*Okay, so Dha Werda Verda is a short little section in The Essential Guide to Warfare. It comes at the very beginning of the book. Yeah, it’s Chapter One, Pages 3 – 4.
*Mmm, before we jump into the thing itself, let me talk about its placement here. The only timeline this appears on is DinoJim’s. He places it at the very beginning of his timeline, with a dating of Unknown. However, he does give some indication of the dating. The second entry on his timeline, a flashback from Dawn of the Jedi, is dated at 36,453 BBY. So, this Dha Werda Verda takes place sometime prior to that. So, the most conservative dating one could give this event/story is around 36,500 BBY. Which is frigging insane.
*Remember the good ol’ days when I started this project and I was flabbergasted about the Tales of the Jedi stuff taking place 5,000 BBY. Well, this takes place more than seven times as many years BBY.
*So, just for fun, let’s make the Battle of Yavin a stand-in for the present day. I thought it might help us kind of get a grip on just how long this actually is before the Battle of Yavin and our adventures with Luke and Han and Leia to take a look at what was happening here on planet Earth 36,000 years ago.
*So, 36,000 years ago, even the scientists are kind of just doing best guesses and estimates, if you know what I mean. But here are a couple of things. The last great Ice Age was most likely going on. Humans had probably just crossed the Bering Strait into North America. And a Neanderthal in France was killed with the earliest example we have of a stone weapon.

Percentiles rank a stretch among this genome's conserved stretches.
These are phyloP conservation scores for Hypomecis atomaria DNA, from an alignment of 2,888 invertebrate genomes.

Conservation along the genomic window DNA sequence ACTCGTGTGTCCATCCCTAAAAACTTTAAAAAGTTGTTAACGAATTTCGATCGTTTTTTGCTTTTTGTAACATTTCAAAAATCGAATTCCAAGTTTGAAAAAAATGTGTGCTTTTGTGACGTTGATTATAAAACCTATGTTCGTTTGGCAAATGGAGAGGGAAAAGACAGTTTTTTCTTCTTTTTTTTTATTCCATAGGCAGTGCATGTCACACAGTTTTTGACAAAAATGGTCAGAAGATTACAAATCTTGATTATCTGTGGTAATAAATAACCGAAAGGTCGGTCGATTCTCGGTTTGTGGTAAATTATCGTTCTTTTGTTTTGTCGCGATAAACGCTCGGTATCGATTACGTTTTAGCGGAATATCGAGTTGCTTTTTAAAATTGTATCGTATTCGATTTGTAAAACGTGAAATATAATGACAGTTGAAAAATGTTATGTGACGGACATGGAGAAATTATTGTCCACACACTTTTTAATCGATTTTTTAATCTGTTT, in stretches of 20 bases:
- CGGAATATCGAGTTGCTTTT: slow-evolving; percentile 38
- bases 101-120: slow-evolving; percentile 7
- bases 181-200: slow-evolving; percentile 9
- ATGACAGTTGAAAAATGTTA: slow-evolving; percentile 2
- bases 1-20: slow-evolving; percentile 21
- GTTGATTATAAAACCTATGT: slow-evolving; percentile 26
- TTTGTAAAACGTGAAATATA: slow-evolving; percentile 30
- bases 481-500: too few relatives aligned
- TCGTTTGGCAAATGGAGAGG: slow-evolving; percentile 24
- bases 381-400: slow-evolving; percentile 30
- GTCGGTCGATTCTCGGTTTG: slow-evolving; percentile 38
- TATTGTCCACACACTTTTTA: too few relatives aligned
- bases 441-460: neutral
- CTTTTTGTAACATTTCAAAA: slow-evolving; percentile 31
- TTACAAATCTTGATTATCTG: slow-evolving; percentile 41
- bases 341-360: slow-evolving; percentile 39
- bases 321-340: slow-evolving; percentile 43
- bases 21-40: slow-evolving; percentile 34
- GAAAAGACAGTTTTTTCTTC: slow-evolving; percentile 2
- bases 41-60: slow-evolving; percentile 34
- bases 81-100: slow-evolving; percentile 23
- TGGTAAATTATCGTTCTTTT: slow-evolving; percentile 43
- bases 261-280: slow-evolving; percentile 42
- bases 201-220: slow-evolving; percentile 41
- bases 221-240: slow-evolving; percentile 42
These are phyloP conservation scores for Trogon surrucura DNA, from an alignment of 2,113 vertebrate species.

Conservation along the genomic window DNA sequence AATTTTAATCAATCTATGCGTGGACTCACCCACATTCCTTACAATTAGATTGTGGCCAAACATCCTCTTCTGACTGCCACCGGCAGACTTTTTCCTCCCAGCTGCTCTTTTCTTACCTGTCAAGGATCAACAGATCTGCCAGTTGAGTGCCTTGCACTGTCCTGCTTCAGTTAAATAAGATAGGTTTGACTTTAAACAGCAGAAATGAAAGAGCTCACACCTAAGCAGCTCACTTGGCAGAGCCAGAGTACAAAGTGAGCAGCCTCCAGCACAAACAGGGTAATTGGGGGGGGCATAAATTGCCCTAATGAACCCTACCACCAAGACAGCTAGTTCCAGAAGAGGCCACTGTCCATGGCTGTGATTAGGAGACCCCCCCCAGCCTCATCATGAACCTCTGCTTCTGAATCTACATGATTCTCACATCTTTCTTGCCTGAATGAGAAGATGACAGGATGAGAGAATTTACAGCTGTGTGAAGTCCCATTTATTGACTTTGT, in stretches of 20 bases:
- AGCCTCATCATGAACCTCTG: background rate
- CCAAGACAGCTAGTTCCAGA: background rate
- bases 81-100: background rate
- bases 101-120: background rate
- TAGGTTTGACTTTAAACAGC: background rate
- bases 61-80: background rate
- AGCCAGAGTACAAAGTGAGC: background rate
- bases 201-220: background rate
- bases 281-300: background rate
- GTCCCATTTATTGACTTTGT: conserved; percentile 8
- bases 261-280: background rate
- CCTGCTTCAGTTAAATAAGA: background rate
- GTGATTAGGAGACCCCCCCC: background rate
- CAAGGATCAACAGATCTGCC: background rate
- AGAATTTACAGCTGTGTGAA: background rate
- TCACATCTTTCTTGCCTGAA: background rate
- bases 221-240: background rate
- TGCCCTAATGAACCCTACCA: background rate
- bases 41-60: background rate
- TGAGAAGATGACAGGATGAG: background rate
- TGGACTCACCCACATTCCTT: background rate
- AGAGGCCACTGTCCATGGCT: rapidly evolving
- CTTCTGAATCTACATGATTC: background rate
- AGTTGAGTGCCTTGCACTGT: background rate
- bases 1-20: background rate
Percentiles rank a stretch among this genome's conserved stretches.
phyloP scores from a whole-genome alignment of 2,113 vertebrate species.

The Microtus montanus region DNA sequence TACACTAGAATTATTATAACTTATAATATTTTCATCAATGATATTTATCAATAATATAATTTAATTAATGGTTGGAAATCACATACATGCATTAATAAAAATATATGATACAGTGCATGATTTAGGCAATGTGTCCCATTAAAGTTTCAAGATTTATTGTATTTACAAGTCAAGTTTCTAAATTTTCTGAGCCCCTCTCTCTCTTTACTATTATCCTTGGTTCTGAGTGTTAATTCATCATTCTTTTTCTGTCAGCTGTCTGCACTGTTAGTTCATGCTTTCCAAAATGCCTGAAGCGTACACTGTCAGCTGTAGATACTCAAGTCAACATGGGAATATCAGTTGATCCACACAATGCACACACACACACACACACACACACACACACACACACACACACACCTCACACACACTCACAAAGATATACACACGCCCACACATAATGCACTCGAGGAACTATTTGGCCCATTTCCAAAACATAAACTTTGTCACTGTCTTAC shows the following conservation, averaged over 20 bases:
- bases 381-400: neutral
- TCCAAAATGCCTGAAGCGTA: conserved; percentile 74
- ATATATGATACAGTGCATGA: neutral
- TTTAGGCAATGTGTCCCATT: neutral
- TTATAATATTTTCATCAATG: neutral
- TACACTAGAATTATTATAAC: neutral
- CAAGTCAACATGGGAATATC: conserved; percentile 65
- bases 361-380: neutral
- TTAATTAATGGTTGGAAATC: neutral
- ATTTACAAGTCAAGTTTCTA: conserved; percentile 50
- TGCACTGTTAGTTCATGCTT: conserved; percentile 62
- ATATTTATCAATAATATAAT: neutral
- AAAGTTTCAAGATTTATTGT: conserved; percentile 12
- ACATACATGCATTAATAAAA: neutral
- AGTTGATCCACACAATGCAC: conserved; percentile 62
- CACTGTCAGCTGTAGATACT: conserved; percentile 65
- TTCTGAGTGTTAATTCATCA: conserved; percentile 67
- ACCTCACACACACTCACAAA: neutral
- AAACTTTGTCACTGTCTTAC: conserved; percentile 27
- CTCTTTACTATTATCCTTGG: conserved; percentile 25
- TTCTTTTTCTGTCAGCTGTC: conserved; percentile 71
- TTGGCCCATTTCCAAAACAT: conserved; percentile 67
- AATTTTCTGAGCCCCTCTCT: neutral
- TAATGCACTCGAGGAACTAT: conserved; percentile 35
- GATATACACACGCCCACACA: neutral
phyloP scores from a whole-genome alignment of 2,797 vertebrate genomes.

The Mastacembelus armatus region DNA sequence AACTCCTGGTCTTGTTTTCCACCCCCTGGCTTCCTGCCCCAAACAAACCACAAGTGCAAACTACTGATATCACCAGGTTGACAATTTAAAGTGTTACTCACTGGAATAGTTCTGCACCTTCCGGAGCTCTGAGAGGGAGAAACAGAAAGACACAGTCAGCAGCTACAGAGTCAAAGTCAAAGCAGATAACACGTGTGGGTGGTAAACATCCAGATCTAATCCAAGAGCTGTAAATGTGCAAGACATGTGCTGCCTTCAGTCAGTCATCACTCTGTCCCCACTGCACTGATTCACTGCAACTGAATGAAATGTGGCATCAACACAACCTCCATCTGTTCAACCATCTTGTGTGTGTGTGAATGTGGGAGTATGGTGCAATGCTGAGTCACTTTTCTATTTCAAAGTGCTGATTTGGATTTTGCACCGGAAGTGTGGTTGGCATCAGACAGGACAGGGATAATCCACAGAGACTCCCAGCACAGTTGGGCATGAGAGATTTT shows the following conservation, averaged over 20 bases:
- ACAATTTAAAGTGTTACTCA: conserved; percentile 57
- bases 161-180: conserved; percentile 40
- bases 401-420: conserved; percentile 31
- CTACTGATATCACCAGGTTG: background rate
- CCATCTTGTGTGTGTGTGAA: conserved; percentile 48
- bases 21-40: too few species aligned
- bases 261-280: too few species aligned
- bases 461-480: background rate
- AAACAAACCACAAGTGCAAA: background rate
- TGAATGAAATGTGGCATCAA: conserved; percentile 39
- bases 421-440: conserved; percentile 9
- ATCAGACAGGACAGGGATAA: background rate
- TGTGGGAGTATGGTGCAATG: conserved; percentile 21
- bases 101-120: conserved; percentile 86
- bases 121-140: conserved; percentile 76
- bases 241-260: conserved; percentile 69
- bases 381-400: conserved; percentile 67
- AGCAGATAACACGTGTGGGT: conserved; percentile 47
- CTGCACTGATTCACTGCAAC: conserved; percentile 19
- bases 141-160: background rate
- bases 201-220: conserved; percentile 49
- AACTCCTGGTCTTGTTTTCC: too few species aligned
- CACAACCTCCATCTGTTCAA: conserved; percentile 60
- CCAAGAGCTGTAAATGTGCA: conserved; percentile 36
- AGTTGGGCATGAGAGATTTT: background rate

*Alternately, it was still going to be 30,000 years before God created the Universe.
*But seriously, yeah, 36,000 years is a long dang time. Now, we have nuclear bombs; then our ancestors were kind of figuring out about hitting people with rocks.
*Some of the articles I looked at were kind of old, so some of that info may be outdated by now. But you get the idea.
*Also, in doing some more research on the DWV (Dha Werda Verda), I discovered that this is actually considered to happen a lot longer ago than that. I saw someone estimate it at like 200,000 BBY. Yeah, 200,000 BBY. That’s insane.
*So, 200,000 years ago on this planet? Homo sapiens had just achieved what scientists call Anatomical Modernity. Homo sapiens sapiens had just arrived on the scene. Our ancestors? Finally were starting to look somewhat recognizably human. That’s a long ****** time ago.
*In other words, put Luke and Han and Darth Vader out of your head. We’re at a place on the timeline so far removed from them as to be ridiculous.
*And when I say to be ridiculous, that’s exactly what I mean. But let’s give the pertinent details before I start beating up on the story, right?
*Okay, so the Dha Werda Verda . . . you know, I get angrier every time I have to type that. So stupid. But, anyway, I did some research on Wookieepedia and I guess this is some kind of thing with the Mandalorians and they use parts of it as a war chant or something much later on the timeline. I dunno.